Local iwi are being given the right to vote in committee meetings at the Rotorua Lakes Council.
The council has entered into a new partnership with Te Arawa which will see iwi more involved in decision making.
Today, it launched a new iwi partnership board, Te Tatau o Te Arawa.
It is what Rotorua mayor Steve Chadwick said she has wanted since her first day on the job, two years ago.
"I signalled at Tamatekapua when I became the mayor that we would start to work on a partnership approach. It is a wonderful day for Te Arawa and what is good for Te Arawa is good for the community of Rotorua," she said.
Te Tatau o Te Arawa has appointed two iwi representatives who will sit on each of the council's two committees and a fifth member who will vote on Resource Management Act policy.
The new model replaces the Te Arawa Standing Committee which was established over 20 years ago.
Councillor Merepeka Raukawa-Tait said the old committee could make recommendations to the council but the new board had a seat at the table.
"The committee was to the side and now they are right in there with us, side by side, shoulder to shoulder, making decisions that are going to impact on the city of Rotorua."
Ms Raukawa-Tait said there were big decisions to be made about Te Arawa resources including the geothermal fields and lakes.
She said the iwi had sometimes felt wronged and had recently won cases against the council in the Environment Court, and it is better to have them at the decision-making table.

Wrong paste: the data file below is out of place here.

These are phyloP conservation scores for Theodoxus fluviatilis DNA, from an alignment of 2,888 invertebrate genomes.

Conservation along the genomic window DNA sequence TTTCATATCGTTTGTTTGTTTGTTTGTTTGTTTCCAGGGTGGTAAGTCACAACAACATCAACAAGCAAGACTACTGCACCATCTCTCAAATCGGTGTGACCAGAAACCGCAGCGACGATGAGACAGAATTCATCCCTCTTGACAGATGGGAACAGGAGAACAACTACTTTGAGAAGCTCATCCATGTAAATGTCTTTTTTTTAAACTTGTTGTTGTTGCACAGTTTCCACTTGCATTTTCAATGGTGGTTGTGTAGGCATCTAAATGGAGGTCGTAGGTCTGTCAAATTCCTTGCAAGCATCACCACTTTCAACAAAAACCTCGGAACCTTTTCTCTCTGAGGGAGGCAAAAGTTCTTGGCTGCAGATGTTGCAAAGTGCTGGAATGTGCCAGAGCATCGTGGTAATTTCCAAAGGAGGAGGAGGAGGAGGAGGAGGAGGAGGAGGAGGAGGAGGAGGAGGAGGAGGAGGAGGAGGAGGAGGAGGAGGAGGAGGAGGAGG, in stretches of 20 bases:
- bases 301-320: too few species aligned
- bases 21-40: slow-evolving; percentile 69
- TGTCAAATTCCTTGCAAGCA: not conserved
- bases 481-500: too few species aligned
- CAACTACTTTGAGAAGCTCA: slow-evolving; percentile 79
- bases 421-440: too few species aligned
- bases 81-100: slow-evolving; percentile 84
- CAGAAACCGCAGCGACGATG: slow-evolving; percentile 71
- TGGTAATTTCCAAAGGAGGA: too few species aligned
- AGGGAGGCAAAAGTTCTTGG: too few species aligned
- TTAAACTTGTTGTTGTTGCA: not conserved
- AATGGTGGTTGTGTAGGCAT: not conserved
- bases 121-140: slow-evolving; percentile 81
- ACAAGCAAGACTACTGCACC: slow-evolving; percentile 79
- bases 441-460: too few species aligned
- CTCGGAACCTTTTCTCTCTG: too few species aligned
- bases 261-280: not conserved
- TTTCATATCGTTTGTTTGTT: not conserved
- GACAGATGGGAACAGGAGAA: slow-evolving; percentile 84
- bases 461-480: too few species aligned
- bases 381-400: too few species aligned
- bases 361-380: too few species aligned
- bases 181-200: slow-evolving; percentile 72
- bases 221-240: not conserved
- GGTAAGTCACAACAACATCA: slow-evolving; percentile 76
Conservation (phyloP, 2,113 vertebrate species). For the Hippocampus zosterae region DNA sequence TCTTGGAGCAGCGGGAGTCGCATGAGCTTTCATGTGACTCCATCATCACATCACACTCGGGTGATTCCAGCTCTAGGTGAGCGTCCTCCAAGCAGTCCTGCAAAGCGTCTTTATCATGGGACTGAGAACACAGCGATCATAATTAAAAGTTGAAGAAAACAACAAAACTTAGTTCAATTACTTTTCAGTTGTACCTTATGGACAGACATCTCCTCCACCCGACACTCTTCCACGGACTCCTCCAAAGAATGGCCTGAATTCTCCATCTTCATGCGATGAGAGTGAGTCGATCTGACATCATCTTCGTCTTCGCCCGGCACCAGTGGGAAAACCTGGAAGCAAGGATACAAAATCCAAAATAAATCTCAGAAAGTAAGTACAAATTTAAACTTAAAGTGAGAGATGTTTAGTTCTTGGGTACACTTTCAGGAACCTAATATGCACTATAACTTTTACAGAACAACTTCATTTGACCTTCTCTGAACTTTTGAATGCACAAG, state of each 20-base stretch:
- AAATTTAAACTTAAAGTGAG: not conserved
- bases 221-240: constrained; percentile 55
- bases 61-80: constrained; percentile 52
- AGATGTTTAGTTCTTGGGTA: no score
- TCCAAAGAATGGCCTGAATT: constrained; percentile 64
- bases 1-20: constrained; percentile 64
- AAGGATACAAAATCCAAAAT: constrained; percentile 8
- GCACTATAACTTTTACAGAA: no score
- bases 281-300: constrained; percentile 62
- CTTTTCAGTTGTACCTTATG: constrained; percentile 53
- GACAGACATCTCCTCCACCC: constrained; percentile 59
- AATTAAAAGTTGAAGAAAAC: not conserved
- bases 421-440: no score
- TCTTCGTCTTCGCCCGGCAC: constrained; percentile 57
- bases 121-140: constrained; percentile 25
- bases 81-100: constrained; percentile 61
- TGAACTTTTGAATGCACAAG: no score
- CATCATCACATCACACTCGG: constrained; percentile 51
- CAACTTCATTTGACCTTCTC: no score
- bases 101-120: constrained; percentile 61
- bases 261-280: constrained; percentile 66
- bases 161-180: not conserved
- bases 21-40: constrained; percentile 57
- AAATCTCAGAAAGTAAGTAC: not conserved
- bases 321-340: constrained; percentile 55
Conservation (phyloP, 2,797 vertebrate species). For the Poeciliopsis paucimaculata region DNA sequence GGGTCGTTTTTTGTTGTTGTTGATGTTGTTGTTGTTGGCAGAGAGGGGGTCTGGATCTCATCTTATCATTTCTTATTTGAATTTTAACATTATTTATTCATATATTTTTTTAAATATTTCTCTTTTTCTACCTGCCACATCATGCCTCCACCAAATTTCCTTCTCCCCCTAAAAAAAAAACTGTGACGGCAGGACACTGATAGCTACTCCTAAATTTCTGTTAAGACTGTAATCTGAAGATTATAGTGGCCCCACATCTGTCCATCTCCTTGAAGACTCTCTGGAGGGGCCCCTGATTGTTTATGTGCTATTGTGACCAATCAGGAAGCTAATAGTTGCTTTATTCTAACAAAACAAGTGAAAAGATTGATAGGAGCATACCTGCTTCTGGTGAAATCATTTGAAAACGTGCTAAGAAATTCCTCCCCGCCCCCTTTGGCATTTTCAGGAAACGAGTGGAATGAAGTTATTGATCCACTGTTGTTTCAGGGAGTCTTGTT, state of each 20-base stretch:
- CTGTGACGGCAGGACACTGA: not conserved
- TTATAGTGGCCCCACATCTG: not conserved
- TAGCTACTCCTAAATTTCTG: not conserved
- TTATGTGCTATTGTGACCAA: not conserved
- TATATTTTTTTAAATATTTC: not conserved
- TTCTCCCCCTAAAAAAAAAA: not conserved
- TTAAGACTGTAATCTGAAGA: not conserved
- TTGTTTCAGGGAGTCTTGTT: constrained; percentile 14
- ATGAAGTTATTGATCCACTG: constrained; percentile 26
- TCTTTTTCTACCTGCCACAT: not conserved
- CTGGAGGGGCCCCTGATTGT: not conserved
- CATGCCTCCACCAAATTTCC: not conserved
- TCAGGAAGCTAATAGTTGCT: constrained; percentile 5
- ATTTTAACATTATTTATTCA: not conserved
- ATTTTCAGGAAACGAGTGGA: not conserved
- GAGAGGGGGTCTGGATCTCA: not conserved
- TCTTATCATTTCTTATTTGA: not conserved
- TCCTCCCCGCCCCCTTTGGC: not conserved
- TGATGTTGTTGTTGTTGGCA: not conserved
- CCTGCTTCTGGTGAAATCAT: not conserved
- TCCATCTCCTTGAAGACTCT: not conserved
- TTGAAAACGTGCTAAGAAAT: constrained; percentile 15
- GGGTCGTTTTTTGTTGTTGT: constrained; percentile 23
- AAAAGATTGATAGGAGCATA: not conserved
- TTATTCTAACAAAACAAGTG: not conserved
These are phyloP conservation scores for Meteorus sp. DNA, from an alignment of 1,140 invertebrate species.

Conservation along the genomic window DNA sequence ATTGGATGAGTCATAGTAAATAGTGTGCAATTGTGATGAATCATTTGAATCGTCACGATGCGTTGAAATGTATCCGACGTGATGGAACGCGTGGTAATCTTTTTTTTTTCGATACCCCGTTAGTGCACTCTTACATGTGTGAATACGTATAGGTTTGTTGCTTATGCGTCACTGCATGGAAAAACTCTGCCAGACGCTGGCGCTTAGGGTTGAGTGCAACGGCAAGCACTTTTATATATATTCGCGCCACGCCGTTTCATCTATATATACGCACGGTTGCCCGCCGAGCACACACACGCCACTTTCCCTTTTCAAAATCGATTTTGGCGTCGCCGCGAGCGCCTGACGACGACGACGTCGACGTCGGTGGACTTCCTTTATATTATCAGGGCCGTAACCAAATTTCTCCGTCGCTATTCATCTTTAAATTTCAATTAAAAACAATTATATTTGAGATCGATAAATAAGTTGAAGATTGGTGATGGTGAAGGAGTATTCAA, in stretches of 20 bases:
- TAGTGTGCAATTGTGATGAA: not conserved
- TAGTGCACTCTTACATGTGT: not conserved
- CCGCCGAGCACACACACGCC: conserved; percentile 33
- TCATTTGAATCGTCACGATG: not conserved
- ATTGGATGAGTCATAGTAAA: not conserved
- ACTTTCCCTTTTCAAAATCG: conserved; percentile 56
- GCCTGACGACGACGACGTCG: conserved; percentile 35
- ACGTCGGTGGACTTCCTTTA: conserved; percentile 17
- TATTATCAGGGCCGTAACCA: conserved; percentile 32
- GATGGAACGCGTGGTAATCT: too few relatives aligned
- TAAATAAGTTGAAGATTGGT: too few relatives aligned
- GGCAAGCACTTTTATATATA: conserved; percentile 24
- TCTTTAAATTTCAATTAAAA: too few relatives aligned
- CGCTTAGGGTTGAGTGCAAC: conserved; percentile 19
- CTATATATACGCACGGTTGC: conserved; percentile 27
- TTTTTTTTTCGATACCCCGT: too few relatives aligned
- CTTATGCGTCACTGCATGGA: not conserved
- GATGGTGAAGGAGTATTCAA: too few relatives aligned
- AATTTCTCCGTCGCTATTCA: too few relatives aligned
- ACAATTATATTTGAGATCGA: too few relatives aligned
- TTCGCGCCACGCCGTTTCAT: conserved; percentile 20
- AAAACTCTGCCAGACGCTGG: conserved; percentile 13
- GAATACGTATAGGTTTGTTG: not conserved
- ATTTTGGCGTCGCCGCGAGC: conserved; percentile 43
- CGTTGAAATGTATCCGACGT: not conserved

"If Te Arawa wins in the Environment Court then it costs every ratepayer in Rotorua because we have to pay the cost and the decision is reversed. We have to put those plans aside and then go out again. It can run in to hundreds of thousands of dollars."
The 14 members of Te Tatau o Te Arawa have been chosen and include kaumatua [elders] and rangatahi [youth].
Chairman Te Taru White said the tribe was in it for the long-haul.
"It is a first step in a journey. Our view is that if we are smart enough and we are creative enough and we do our job well enough we can reposition ourselves in a stronger way moving forward."
Arapeta Tahana played a key role in designing the model and said it would be successful because both parties had the best intentions.
"It is a partnership formed on a desire to create a better city, on a genuine value for working together and acknowledging that despite our diversity and differences when we come together we can make a bigger difference for people around us. I think that is the element that would make the difference for this model."
Mr Tahana said it was the first partnership of its kind and other councils could and should learn from this approach.